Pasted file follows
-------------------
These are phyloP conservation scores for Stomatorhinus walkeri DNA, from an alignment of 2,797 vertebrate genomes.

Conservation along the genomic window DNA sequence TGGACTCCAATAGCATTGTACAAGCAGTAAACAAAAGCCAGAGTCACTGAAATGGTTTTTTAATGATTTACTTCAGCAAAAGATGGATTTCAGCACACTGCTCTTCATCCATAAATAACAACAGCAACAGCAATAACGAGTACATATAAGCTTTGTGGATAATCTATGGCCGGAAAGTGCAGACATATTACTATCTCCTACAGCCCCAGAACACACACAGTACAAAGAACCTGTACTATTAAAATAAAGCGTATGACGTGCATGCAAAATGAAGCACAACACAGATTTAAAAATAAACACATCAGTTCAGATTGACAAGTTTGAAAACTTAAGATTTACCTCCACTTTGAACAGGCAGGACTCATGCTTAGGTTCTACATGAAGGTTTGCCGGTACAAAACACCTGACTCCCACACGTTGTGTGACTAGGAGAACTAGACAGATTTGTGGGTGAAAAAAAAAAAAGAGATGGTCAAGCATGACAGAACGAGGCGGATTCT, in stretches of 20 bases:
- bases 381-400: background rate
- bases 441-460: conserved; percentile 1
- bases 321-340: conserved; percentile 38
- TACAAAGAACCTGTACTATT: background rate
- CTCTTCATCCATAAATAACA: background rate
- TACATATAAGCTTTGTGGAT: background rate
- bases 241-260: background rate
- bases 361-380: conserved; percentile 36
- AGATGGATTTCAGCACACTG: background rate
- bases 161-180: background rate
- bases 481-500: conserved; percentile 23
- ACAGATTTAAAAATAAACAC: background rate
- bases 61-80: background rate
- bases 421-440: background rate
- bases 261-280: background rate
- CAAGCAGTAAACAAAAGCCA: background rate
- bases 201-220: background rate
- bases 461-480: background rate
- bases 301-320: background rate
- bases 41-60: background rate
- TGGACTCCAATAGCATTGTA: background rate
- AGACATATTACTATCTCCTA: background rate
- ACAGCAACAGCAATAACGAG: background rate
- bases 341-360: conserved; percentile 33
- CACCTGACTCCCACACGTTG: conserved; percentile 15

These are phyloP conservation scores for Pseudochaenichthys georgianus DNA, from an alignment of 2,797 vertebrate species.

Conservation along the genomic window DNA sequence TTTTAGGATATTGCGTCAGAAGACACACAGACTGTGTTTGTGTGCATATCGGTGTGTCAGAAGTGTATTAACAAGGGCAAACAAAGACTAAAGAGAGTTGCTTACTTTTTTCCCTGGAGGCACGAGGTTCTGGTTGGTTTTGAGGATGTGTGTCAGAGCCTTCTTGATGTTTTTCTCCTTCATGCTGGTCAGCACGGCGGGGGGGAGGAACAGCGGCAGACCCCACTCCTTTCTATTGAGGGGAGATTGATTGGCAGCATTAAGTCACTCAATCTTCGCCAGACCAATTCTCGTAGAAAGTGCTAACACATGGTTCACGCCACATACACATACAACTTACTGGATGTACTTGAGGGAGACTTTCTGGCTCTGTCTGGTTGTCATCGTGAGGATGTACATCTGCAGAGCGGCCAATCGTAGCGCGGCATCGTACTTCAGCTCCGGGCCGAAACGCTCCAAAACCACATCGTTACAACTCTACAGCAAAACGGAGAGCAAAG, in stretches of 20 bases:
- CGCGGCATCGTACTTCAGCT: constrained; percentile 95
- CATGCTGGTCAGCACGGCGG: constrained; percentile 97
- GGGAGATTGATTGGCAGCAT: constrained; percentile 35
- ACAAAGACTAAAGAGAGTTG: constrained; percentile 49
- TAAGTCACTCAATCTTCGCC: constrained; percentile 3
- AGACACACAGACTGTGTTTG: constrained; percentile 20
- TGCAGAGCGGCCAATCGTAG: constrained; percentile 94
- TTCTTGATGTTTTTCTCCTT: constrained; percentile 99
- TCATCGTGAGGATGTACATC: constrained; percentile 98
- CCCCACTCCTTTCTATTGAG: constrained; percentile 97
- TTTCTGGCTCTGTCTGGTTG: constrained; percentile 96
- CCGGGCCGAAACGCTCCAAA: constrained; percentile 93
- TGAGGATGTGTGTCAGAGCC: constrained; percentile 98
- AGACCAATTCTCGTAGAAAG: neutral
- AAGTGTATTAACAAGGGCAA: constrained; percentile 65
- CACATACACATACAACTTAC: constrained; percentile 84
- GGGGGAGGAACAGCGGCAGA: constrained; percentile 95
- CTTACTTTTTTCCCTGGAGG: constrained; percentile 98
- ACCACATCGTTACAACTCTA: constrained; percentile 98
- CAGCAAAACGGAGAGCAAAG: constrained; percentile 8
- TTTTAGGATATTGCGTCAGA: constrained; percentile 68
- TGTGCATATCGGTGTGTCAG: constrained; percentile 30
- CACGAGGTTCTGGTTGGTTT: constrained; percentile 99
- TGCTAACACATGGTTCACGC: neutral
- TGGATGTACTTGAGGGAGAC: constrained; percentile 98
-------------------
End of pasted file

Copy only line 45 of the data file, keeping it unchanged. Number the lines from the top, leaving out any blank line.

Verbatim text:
- CACATACACATACAACTTAC: constrained; percentile 84